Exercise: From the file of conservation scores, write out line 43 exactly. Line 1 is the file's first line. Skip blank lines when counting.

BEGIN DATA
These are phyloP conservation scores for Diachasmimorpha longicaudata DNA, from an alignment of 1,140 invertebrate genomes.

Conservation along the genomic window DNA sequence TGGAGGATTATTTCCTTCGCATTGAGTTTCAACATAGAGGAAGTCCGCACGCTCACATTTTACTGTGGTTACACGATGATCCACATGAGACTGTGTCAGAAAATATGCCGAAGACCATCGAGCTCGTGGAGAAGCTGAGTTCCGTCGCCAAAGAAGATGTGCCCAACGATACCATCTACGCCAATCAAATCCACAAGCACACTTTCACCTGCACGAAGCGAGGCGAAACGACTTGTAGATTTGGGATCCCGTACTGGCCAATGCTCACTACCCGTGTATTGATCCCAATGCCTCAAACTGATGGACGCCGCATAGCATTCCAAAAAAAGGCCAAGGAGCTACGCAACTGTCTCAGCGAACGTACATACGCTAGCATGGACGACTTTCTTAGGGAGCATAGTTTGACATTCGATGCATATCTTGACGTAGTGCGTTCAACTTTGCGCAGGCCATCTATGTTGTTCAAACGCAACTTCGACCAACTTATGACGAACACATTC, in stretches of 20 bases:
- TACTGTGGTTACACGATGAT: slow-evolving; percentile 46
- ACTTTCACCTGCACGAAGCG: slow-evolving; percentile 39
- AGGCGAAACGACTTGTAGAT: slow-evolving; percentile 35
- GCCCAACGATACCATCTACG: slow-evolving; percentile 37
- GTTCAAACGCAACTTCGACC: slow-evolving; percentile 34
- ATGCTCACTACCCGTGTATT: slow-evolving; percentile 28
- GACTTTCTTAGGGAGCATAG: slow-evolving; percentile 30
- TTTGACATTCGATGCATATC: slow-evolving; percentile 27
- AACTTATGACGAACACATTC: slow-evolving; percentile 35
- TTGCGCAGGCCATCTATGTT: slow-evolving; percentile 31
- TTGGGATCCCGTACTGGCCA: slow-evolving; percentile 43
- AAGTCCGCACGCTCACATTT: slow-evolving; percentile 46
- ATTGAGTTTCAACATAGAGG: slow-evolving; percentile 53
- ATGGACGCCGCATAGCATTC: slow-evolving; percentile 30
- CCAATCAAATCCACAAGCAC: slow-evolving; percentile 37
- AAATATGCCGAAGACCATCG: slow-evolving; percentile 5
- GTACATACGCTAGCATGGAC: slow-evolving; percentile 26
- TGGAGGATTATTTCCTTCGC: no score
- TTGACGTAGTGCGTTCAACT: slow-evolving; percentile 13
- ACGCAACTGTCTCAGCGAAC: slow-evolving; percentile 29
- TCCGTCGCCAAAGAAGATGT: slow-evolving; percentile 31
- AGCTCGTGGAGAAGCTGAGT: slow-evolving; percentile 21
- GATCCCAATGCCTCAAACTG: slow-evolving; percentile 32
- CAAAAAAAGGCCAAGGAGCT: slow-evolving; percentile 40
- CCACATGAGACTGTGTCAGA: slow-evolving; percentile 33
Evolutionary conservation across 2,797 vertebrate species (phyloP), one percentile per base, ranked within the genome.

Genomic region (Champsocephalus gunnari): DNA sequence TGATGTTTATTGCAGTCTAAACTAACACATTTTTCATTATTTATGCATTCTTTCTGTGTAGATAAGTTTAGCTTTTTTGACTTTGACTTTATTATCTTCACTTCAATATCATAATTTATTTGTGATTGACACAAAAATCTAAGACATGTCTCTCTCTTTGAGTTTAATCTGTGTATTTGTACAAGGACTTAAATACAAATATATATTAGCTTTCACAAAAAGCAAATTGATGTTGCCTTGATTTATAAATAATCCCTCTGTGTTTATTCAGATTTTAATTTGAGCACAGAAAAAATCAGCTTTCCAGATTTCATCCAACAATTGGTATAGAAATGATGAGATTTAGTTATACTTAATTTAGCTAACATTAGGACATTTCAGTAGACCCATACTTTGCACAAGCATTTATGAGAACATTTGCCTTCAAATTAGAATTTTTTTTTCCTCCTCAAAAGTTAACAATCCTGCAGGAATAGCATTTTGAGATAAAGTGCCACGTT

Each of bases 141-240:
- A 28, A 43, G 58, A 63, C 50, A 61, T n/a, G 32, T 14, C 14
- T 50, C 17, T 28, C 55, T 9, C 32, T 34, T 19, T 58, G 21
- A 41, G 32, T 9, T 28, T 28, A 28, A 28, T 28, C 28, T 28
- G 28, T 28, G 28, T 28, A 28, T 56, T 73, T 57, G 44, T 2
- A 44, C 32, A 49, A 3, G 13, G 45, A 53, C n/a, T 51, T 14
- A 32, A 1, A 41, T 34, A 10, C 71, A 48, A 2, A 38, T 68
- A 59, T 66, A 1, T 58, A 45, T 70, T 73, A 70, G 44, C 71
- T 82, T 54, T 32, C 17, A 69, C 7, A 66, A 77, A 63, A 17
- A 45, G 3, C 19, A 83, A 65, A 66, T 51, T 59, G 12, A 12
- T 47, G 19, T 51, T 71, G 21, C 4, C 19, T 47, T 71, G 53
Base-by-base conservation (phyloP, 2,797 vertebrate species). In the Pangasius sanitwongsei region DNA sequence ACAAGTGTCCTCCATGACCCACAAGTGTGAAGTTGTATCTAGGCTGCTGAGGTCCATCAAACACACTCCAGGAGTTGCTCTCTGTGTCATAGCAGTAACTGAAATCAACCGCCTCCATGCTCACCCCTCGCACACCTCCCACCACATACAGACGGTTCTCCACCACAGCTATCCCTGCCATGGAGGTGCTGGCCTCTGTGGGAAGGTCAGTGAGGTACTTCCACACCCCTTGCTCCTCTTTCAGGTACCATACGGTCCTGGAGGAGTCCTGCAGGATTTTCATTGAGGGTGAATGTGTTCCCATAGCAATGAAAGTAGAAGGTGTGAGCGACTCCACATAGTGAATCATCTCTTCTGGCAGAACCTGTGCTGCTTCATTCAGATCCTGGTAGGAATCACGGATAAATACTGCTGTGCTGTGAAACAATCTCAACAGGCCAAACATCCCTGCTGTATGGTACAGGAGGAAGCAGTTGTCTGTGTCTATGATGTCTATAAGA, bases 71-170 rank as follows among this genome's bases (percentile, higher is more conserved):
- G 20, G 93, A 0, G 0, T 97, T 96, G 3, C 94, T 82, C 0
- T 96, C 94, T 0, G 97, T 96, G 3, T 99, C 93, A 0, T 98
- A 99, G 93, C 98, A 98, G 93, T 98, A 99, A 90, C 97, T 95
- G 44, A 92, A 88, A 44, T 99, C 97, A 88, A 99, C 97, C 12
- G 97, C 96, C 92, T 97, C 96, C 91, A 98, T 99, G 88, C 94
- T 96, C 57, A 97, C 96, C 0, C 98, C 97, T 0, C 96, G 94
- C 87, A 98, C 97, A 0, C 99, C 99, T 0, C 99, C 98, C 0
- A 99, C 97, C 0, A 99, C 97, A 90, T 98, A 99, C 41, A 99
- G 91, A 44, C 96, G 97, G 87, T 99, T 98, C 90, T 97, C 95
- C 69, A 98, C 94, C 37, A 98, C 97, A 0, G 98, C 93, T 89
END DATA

- T 96, C 94, T 0, G 97, T 96, G 3, T 99, C 93, A 0, T 98